Before long, Golding’s room door opened evenly. The girl looked nosily towards the entryway beside Joanne’s door. The Attic. Impulsively, lost in the vastness of her curiosity, she was going up the steps. It was much narrower than the claustrophobic one and much darker too. At the top, she pushed a little square surface. It flipped open.

She poked her head through. She was looking into a room that was crowded with comforters, air mattresses, pillows, sleeping bags, unopened bags of chips, containers of candy, and a large, lidded cooler. Aubrey couldn’t see but the cooler was filled with ice and cans of cream soda. The girls were preparing for a sleepover—a slumber party. Aubrey got fully inside the attic. She picked up a sealed plastic bowl of opaque half pink, half blue, mildly sour gummy worms. She smelled the container, closing her eyes to enjoy the sugary smell of the candy, which was her favorite after chocolate. But it still wasn’t anything comparable to chocolate and she placed it down and went to look over a bunch of DVDs scattered on the floor in front of a large television set. There was a whole bunch of romantic comedies, each a synonym of the other.

Aubrey noticed a window and bounded to it. Her suspicions were correct. The window looked out to the bridge. It was Joanne or Rochelle - most likely Joanne - that she saw looking out through the window at her on her first night back in Grishamm. Aubrey remembered the fabrics floating down the river and shook her head in disgust.

Then it occurred to Aubrey that something was wrong. Footfalls were present on the stairs to the attic.

That couldn’t be good.

What would Joanne think if she found her up there? Knowing that time was of the essence, without hesitating Aubrey ran to the paneled sliding closet, opened it, dashed inside, and slid the door as quietly as she could. She could see through the shutters. The trapdoor was open; Joanne, Rochelle, Shelby, Patricia, and Natalie, along with two other girls, came out of it in that order, like groundhogs out of a hole. They were clad in pyjamas of various soft colors, like baby blue, pig pink, and pastel yellow. Joanne had on boxer shorts and a cap sleeve shirt. During some brief conversations, Aubrey learned that the two unfamiliar girls were Sandeep Mahil and Marietta Guiao.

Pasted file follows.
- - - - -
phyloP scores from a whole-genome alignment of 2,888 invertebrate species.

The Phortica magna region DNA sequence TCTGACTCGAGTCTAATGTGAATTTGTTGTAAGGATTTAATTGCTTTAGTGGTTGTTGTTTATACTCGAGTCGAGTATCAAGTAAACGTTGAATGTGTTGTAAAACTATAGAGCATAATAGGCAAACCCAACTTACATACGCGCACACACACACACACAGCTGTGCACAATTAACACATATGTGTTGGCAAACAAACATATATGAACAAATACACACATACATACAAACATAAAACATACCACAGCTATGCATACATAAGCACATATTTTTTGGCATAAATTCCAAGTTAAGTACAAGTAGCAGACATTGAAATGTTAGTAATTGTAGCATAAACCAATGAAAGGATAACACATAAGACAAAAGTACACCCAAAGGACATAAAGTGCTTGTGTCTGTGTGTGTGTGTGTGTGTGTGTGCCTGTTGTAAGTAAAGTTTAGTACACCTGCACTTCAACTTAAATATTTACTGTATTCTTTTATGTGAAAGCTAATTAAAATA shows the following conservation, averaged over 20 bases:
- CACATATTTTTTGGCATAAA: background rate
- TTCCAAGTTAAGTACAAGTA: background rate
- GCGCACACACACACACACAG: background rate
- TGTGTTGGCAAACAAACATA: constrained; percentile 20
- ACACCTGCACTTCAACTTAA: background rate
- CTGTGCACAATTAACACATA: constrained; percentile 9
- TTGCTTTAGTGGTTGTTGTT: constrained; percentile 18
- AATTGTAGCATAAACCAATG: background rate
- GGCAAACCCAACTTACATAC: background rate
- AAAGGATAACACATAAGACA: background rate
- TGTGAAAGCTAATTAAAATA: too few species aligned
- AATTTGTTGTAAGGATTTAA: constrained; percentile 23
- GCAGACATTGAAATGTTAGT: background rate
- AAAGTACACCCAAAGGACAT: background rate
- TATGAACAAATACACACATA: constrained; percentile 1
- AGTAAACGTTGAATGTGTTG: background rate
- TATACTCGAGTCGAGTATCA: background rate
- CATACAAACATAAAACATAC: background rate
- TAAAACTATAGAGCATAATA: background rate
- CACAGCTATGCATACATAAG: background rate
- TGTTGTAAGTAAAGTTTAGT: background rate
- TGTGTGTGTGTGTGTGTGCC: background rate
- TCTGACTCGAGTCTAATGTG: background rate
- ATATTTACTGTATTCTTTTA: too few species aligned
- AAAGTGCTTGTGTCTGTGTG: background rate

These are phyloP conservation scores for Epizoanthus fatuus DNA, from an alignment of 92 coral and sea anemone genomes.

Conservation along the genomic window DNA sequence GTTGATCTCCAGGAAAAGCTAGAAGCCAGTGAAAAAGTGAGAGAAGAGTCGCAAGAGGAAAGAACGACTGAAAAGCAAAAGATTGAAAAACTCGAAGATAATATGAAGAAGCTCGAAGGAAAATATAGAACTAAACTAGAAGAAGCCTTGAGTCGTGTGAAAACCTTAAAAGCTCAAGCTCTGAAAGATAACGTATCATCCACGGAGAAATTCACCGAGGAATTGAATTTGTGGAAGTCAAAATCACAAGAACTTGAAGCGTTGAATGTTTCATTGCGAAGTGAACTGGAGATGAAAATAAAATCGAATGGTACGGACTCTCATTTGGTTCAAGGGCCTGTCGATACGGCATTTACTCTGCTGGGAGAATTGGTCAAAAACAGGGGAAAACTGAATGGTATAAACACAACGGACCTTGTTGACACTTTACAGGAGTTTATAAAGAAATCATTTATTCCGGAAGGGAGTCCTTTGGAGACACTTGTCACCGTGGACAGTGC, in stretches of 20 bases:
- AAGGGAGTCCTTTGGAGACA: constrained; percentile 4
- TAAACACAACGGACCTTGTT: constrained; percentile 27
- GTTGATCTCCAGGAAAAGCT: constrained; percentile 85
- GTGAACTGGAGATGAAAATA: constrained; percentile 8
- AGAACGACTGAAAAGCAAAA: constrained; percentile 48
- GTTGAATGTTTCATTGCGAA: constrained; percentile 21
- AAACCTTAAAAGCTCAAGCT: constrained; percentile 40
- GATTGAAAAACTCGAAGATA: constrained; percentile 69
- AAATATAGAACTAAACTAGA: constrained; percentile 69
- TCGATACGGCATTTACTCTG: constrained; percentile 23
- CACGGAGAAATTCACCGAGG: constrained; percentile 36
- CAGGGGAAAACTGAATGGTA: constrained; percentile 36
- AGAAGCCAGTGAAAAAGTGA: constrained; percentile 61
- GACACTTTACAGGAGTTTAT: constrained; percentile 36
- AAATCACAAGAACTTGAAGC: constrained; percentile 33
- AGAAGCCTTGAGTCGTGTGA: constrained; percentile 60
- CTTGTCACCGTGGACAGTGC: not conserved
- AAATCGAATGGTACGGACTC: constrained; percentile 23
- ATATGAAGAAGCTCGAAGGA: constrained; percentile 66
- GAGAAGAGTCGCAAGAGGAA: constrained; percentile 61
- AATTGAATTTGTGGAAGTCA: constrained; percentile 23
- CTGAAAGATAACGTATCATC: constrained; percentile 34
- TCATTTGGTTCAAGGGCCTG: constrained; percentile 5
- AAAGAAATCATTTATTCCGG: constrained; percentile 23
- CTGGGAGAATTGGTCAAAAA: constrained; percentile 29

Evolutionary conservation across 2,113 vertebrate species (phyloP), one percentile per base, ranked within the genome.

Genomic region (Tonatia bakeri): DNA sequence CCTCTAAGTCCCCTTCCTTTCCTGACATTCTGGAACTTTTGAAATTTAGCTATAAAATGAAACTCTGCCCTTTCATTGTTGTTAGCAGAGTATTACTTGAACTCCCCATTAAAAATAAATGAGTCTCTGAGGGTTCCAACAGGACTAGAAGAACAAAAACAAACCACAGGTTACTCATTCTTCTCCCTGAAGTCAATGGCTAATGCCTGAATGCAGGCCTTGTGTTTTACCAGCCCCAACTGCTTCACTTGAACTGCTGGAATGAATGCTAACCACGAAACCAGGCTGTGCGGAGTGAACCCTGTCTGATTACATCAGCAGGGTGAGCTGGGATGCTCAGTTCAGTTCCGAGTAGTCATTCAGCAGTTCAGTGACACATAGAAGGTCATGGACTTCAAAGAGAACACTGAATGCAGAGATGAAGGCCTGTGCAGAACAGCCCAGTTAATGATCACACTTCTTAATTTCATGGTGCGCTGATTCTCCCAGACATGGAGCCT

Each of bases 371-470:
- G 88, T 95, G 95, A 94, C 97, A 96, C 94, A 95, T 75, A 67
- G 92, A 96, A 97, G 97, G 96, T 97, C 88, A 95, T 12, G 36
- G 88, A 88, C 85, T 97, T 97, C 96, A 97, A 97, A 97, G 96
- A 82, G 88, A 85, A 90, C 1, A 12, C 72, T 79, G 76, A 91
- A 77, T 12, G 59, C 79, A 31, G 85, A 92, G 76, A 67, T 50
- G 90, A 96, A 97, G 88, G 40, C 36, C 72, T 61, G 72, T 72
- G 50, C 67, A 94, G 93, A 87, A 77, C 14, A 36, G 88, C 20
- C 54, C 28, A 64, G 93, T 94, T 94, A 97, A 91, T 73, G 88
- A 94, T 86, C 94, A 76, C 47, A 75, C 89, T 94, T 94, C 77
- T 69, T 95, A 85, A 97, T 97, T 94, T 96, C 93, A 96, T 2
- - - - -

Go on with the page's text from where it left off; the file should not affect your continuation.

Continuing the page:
The cell phone in Joanne’s hand started to play its ringtone. “It’s Sharon,” said Joanne, looking at the screen. Her girlfriends all eyed her and each other pryingly. Aubrey, in the closet, observed them deep in thought as she remembered the Sharon she knew of in her Everything Tea Party class. Could it be that Sharon?

After the third ring Joanne answered, “Hello?” The girls fell silent, listening eagerly to the fuzzy, whispery sounds coming from the phone at Joanne’s ear. They couldn’t hear one word clearly. “Yeah, it’s....,” said Joanne. “Just-ah.... just bring yourself and a toothbrush. The sleeping things, movies, and food are all here. Most of the girls are already here...” Joanne waited for Sharon to finish yapping before she spoke again. “It’s Natalie Greene, Rochelle Kunt, Shelby Lamb, Patricia Ryan, Sandeep Mahil, Marietta Guiao... ...Cecelia McAllister and Olivia Smallridge are supposed to show..., oh and Sa— pardon? Yes, Marietta is here...”

Marietta’s waxed eyebrows came together bitterly. Perra!

“Yeah. Okay, see you soon. Bye, Sharon.” Joanne pressed the “off” button on the phone and let out the breath that she had been holding in since the girl called.

“What did she say about me?” tested Marietta.

“Nothing, just she didn’t sound too happy about you being here.”

“Why are you even friends with her? She’s such a bitch. You shouldn’t have invited her,” Marietta whined. Pudrete en el infierno, Puta!

“I know. She even talks badly about you,” added Shelby to Joanne, her plucked brows raised high in her forehead.

“She talks about everybody,” snapped Joanne. “Who doesn’t?” She dropped her gaze to the floor, wishing she didn’t mention that last part. The eyes of all the ladies squirmed around at each other. “If she tries anything smart, I’m not afraid to kick her out,” continued Joanne, trying to sound tough. “It’s my house.” She shrugged her shoulders carelessly but recoiled inside. She knew her friends were seeing right through her. She was a glasshouse. She knew they saw that Sharon intimidated her, and that still she really wanted her to come just so she would feel cool; maybe some of Sharon’s coolness would rub off on her.